the period June 15, 1997-December 31, 1997, gives Payne all Good
ratings. The overall rating is Good. A review by Williams dated
March 18, 1999, for the period 1998, gives Payne mostly Good
ratings and some Marginal ratings. The overall rating is Good.
Payne argues that the marginal ratings he received, for the
first time, in the March 18, 1999 review were motivated by racial discrimination. In response,
Williams asserts that the March 18, 1999 review reflected the
poor performance in 1998 that led to Payne's reassignment. As
discussed supra, Williams testified that after she ceased
working one-on-one with Payne, his job performance declined, and
she lost confidence in him. In addition, following his injury,
Payne became uncooperative and was frequently absent from work
without official leave.
Again, Payne offers no specific facts to rebut Williams'
assertions. He submits no testimony or documentary evidence
concerning his job performance during the review period. Although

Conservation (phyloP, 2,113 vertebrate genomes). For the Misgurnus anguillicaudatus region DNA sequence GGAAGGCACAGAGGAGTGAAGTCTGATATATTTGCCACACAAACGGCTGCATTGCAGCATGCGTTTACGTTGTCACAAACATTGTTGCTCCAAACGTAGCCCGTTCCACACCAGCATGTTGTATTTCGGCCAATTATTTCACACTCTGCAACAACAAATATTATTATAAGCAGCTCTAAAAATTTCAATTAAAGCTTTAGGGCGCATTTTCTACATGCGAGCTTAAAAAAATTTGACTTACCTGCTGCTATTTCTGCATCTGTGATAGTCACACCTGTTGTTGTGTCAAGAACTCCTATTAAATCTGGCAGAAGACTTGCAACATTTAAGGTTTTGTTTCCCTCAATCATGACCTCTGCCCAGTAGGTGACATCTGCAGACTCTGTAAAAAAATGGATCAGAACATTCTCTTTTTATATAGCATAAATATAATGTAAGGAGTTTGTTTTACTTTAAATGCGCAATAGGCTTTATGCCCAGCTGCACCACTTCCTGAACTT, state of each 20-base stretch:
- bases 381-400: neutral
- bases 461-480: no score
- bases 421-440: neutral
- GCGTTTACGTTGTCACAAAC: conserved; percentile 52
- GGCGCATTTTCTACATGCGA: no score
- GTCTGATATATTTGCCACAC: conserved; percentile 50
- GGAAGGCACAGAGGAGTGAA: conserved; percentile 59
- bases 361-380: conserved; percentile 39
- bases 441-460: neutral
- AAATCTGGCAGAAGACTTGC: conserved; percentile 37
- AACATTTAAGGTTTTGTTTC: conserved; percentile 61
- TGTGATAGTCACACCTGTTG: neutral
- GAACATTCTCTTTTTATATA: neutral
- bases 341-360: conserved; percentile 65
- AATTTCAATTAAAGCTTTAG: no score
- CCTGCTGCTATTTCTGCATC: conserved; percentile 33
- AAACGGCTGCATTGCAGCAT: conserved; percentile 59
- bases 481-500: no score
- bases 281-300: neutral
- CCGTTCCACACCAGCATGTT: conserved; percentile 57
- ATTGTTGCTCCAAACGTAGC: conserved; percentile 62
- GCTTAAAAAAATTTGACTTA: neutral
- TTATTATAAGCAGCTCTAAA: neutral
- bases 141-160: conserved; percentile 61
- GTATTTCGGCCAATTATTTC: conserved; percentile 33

he attempts to rebut the claim that he was absent without
official leave with testimony that he submitted the paperwork
necessary to excuse his absence, he does not provide any specific
details about what documents he submitted, when he submitted
them, or to whom he submitted them, and does not provide any
records to substantiate his assertions.*fn2 Since Payne has
failed to come forward with specific facts showing that there is
a genuine issue for trial, as required by Rule 56(e), and has
failed to meet his burden of proof under McDonnell-Douglas, the
NYCTA's motion for summary judgment is granted with respect to
this claim. IV. Retaliation Claim
Payne claims that the March 18, 1999 review also constituted
retaliation for his EEOC charge, filed on December 7, 1998. Title
VII provides that "[i]t shall be an unlawful employment practice
for an employer to discriminate against any of his employees . . .
because he has opposed any practice made an unlawful employment
practice by this subchapter, or because he has made a charge,
testified, assisted, or participated in any manner in an
investigation, proceeding, or hearing under this subchapter."